• In the last year I’ve become quite active on social media, with Twitter and Instagram being my favorites. Interacting with such writers has been an interesting experience to say the least. The varying approaches taken to the same craft has been an eye-opening experience. There are opinions and takes I don’t agree with, but half the fun is seeing what odd ways people have found to do something so simple.
  • Speaking of social media, I had a… unique response from a tweet last week. My tweet: “Does any other writer have to do a mental reset when switching from a novel to a short story? Vastly different skills are required to make each successful.” To which another writer responded, “No. I also write my short stories to feel like a complete chapter or something that can be followed up on if I please.” I didn’t bother responding, as I’ve had enough Twitter battles over unimportant topics to last a lifetime. While I can appreciate his approach, I don’t think it’s a good one to take. A chapter is a small part of a bigger story, while a short story is a complete story in its own right. To be a proper story, it must contain a beginning, middle, and end, which might or might not happen in the context of a chapter in a novel. (Snark and harsh opinion alert) I think it’s approaches such as this one that make short story writing so difficult for most writers; they don’t have the proper mindset.

(A note: I’ve had five short stories published in a variety of magazines over my sixteen years of writing. I say that not to brag, because that is nothing to brag about, believe me, but to say that I’ve had experience with the art that is the short story. In fact, I’ve had more experience with short stories than with novels. I could be wrong on my take, you’ll never convince me of it, but I could be.)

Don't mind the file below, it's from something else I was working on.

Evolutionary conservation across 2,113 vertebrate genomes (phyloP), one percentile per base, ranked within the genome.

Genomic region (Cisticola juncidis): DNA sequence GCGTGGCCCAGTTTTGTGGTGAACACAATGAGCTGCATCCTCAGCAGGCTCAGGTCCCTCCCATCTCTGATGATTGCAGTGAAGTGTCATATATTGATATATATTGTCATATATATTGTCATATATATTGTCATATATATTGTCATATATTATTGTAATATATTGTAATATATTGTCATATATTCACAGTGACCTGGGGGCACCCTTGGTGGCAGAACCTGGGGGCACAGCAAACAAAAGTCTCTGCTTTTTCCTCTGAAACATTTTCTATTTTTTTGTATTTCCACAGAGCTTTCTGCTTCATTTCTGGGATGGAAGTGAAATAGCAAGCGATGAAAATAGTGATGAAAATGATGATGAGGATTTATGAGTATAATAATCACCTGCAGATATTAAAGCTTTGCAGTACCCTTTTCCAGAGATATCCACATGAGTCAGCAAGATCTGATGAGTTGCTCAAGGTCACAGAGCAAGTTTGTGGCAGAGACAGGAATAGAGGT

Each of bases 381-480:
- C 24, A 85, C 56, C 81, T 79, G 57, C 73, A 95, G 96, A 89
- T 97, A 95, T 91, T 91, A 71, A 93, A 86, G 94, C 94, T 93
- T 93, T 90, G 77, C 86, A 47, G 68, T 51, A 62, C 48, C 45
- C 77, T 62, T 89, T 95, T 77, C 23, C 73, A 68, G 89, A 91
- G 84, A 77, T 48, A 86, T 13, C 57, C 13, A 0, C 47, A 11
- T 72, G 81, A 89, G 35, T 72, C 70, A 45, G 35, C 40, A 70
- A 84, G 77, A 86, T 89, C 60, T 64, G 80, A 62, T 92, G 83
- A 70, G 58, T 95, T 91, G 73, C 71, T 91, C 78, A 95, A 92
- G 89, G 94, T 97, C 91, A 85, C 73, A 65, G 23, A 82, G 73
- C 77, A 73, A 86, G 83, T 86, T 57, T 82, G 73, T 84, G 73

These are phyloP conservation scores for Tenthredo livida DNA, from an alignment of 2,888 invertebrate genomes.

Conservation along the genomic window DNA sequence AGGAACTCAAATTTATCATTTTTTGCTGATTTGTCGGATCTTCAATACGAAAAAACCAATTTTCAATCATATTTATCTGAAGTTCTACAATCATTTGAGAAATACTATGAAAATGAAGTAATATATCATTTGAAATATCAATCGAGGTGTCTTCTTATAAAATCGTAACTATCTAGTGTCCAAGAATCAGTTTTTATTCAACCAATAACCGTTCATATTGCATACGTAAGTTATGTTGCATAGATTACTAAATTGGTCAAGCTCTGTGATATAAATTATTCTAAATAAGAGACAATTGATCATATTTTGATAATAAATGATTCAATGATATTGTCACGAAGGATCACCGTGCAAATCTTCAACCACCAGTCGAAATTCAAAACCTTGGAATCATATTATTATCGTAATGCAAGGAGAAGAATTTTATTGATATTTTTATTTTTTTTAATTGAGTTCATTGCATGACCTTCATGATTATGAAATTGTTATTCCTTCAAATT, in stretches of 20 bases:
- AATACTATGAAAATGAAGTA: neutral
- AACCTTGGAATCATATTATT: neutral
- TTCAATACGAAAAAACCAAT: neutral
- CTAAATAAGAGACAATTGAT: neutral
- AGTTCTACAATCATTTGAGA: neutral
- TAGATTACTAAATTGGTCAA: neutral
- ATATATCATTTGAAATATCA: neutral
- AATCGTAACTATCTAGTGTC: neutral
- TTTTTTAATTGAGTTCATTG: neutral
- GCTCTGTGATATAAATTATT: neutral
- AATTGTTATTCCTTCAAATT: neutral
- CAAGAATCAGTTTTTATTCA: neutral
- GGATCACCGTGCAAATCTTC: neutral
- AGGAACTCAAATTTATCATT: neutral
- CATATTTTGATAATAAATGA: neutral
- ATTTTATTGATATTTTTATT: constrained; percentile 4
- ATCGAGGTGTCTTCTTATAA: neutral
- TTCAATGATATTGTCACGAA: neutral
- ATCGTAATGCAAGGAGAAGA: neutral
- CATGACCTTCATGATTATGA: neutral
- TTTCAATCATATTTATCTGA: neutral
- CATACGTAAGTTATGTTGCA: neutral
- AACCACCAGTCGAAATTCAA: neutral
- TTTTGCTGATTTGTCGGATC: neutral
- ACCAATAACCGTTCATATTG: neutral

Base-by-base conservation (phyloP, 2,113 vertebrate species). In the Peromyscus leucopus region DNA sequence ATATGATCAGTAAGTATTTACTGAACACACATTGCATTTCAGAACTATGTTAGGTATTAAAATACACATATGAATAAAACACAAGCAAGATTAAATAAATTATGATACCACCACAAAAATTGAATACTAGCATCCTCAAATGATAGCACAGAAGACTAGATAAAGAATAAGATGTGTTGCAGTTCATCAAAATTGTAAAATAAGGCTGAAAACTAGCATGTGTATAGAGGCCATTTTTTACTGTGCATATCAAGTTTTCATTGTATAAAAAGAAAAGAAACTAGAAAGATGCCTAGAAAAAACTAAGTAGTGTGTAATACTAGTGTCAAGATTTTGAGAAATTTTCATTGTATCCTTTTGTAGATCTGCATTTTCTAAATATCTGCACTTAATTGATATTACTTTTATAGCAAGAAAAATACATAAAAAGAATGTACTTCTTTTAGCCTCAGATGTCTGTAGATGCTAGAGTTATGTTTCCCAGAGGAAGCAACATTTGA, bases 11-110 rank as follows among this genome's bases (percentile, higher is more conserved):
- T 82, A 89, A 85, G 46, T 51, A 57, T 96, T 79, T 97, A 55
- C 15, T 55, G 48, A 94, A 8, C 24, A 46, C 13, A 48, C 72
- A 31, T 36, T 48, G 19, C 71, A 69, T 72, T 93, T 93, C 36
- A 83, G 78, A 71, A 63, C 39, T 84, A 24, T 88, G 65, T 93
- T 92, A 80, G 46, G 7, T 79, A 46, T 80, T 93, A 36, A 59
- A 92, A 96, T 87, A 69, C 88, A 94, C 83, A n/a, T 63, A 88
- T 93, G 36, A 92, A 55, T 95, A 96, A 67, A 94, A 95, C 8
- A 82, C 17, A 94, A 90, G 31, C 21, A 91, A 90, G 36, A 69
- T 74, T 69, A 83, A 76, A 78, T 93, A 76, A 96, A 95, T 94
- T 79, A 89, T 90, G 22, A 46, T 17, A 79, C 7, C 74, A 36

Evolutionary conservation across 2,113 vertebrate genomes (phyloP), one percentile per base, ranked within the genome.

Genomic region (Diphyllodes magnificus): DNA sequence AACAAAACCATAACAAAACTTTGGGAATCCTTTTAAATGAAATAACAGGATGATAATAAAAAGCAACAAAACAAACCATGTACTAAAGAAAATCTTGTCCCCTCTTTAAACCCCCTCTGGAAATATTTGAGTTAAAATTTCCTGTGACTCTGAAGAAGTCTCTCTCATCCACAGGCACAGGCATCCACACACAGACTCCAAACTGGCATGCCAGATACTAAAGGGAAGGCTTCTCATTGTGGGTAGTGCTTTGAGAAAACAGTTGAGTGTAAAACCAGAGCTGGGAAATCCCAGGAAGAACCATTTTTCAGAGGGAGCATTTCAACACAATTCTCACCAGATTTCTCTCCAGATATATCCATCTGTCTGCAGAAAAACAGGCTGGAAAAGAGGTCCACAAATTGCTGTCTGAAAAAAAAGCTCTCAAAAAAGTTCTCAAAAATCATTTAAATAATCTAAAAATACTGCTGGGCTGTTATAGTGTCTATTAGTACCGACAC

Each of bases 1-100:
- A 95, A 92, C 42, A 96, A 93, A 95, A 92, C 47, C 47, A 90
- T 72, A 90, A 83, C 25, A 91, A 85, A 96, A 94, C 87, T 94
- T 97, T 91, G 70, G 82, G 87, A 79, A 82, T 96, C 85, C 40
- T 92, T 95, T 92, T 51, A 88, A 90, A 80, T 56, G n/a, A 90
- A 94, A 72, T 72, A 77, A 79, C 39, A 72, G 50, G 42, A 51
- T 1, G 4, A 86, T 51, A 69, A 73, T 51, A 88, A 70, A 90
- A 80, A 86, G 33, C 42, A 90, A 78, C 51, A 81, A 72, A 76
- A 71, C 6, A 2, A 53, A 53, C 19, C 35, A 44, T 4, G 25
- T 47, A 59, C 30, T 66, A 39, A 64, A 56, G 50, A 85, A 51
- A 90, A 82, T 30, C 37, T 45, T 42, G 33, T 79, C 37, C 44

• My oldest daughter is quickly becoming a teenager and a rather disturbing change has taken place, at least in the eyes of this writer. Once upon a time she read as much as I did and completed books faster as well. Her appetite for books has withered in the last few months, reading only when prompted by my wife or myself. I’m an accepting parent, believing in letting your children be who they truly are. Yet a part of me is sad at this development. It appears not only am I losing my first reader, but my reading buddy as well.

That’ll do it for this week. You can follow me on Twitter or Instagram, @StephenRoth316 for both. Click on the follow button at the bottom of this page and enter a valid email address for free updates on the blog. Until next time, remember to follow your dreams, even if they terrify you.

Stephen Michael Roth


Published by stephenmroth

Stephen Roth is a horror writer focused on making his dreams a reality.

One thought on “The Ramblings of a Writer Part 4

  1. Agreed to everything you said up there, mate. Lmfao. I can never write with noise unless that noise is some goddamn nice song blasting down my bones. In fact, I can never manage to write in utter silence. Never. Hehe.

    About the editing part, Lmfao, I can’t avoid it. I have readers that strangle me if I don’t put my chapters up one by one. (It’s currently on a platform for feedback. Massive support might I add.) But I always remind myself to edit, even as I fail. Pft.

    A good story with a not effective much writer makes me wish, sometimes, that plagiarism is allowed. 😂😂😂 Kidding. Heh.

    And I’m really sorry about your daughter, man. Teens nowadays has many entertainment openings to get distracted with, and reading requires massive dedication Lmfao. (But psst, look at us now. Muaha. Pandemic has no power of us.)

    Great post!